|Debris floats in the murky floodwater; a public dock is too far away to access|
The White River basin has experienced so much rainfall that the flood-retention potential of the reservoirs on the White River system have exceeded their capacity. There has just been too much rain resulting in too much water.
Following one of the many articles in the local newspaper, The Baxter Bulletin recently, I noticed a comment about the dams not having any effect at all on flooding. The commenter suggested that it is almost like there aren't any dams at all.
I have to take issue with that. The dams have worked well. Yet, when they were designed, it was impossible to predict the kind of rain that has been experienced this year. I cannot imagine how horrific and widespread the flooding would have been without them. More lives would have been impacted and undoubtedly more lives would have been lost.
Controlling the White River basin is complicated, but basically, it began at Beaver Lake. With so much rain, The U.S. Army Corps of Engineers had to release water from the spill gates from the dam at Beaver Lake (near Eureka Springs, AR). The rush of water compromised the storage capacity downstream at Table Rock Lake, (Branson, MO) which also experienced record rainfalls. Those flood gates too had to be opened. When that occurred, people living along Lake Taneycomo, near Branson, endured major flooding. Because of the economic impact to Branson, affecting numerous homes and businesses, this became a huge news event.
The torrent continued to make its way into Bull Shoals Lake, which caused a need to open the spill gates at the dam there.
As I write this, the flood gates remain open at Bull Shoals, allowing 58,000 cubic feet of water per second to rush into the White River below. All 17 flood gates are open. It is a sight to see and hear.
|Bull Shoals dam releases water into the White River|
|Awesome power was evident in sight and sound|
We had almost 40 inches of rain in a less than two-week period. The rain was amazing. I have never seen anything like it.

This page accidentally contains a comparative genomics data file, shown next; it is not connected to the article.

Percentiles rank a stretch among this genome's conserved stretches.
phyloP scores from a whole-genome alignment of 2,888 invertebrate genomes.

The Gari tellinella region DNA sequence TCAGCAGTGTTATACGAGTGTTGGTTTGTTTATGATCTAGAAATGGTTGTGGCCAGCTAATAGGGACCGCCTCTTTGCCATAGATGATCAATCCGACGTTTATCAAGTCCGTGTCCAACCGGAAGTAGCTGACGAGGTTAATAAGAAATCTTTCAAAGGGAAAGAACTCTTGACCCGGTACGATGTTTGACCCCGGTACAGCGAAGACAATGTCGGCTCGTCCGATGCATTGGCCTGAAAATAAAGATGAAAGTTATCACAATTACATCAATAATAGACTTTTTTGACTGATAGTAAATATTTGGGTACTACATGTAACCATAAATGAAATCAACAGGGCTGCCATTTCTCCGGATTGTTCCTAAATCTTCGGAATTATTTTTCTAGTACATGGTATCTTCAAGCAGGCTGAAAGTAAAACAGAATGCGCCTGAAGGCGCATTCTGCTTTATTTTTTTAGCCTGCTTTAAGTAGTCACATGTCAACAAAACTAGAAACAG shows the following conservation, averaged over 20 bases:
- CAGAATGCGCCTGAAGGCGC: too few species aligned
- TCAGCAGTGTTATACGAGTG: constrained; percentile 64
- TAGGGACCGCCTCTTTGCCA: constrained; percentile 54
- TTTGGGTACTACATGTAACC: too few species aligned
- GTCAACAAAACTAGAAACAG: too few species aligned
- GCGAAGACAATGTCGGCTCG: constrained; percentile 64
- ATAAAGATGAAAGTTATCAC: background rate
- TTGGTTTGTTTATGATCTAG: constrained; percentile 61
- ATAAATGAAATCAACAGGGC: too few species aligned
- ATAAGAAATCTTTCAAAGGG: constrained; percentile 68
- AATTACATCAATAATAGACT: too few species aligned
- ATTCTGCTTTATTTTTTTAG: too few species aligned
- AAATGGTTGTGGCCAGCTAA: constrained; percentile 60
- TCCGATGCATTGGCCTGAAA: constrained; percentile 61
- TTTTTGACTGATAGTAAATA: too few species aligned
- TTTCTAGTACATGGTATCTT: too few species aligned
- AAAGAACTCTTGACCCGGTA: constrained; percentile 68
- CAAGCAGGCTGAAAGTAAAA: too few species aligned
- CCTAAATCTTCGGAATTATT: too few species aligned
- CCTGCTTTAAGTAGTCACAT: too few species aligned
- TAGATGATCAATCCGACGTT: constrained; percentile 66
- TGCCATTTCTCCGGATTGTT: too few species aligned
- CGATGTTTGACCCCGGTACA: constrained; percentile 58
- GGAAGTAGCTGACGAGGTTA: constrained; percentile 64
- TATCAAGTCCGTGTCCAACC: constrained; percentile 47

While I feel for all those whose property is in a low-lying area, I have no sympathy for the arrogant and/or foolish people who built homes practically on the water's edge. The smart people, such as the pioneers who built the Wolf House, built it on a bluff overlooking the river. They still had their view of the river, but were protected by the nearly annual occurrence back then. They knew then and we should know now that rivers will always flood despite man's efforts. Man cannot overpower, out think, or out maneuver Mother Nature, so he shouldn't even try.
Except for the last day of this rainy spell, I have to say I enjoyed every minute of the rainy weather. Before this started, we were suffering from mild drought conditions. Rain was not something that came easily last summer. I used to watch out the window as clouds formed and then poof--they dried up and disappeared. It was depressing to watch all my plants shrivel and die. Flowers failed to bloom. Trees went into early dormancy. We even lost some. The vegetable garden was the worst of all. So, when the rains began this spring, it was time to rejoice. I had just planted the garden. It was thriving; everything was lush and green. We needed the rain.
Somewhere along the way, we crossed the line. I recall being just a little cranky on that last rainy day. I'm not sure if it was because I knew the rain was going to end, I missed seeing the sunshine, or if I had just reached a personal limit. I'm sure I would have continued my enjoyment of those dark, moody days, had it not been for the severe storms that accompanied the heavy rain. The severity of the weather hit way too close to home, as we are only 80 miles from Joplin, MO where the death toll continues to climb, a week after the storm.
I have always been fascinated with flooding which hearkens back to when I was a small child, living on the south side of Chicago. My family lived on a street that dead-ended at a set or railroad tracks. A pedestrian viaduct below the the tracks allowed access to the other side. It was the way my brother and I walked to school every day. When the viaduct was flooded, we had to walk over the tracks instead. That was normally tabu, but was the only way during a flood. Such a forbidden trek was very exciting to a six-year old child. Apparently, that stimulation has followed me to adulthood.